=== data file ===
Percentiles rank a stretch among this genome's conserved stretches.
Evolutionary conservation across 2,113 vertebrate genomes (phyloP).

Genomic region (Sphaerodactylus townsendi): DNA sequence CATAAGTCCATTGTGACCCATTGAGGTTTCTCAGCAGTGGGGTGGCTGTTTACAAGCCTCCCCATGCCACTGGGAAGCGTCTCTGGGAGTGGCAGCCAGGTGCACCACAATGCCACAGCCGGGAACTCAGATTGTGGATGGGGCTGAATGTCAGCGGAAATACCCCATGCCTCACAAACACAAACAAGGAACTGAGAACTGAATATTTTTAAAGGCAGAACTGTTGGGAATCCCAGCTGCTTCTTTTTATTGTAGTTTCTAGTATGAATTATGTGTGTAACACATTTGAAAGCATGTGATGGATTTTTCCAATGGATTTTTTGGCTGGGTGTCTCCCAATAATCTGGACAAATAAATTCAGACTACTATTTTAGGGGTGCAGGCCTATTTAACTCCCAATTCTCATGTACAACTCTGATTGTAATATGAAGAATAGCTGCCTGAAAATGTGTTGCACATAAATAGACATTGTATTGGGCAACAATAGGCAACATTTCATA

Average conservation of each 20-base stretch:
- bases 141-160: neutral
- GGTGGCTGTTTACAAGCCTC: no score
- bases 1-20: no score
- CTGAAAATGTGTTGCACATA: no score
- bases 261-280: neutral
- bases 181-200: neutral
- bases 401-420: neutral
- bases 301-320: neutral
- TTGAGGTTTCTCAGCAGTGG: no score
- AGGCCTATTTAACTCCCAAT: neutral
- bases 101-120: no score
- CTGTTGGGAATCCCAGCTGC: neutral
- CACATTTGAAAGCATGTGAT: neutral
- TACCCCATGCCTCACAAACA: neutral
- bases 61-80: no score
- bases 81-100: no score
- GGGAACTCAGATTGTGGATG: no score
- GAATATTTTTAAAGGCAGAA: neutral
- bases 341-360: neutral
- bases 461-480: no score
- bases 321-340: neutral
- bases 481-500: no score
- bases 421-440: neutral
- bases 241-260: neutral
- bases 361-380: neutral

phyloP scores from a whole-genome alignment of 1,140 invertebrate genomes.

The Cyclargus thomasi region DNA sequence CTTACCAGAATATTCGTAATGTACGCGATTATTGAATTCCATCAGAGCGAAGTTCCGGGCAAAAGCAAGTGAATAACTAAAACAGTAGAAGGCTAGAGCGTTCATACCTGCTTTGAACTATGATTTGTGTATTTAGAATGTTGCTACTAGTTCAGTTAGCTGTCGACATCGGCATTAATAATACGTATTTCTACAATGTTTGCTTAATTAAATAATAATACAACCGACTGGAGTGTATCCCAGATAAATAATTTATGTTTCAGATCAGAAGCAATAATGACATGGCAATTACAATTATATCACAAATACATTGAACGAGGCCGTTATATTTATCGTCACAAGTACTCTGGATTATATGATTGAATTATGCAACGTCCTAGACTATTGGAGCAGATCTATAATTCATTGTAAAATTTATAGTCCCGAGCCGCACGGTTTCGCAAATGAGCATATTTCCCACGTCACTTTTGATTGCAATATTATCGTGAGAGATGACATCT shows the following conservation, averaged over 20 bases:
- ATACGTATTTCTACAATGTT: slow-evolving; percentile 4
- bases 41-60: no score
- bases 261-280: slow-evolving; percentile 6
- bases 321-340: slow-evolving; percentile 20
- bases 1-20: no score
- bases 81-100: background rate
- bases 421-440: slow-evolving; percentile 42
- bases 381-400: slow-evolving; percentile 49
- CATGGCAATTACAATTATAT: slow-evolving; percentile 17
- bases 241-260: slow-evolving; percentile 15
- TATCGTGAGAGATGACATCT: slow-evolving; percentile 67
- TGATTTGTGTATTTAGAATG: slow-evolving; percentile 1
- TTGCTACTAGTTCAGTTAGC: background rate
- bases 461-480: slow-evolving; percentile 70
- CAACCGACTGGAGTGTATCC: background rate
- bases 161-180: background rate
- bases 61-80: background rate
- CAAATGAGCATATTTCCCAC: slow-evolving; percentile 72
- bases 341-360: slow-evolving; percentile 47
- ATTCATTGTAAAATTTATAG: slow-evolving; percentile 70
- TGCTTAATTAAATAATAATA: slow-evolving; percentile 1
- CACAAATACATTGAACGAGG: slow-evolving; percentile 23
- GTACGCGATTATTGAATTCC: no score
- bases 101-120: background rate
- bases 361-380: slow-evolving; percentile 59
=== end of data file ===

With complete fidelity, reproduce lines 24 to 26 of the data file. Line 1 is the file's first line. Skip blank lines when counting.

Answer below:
- bases 461-480: no score
- bases 321-340: neutral
- bases 481-500: no score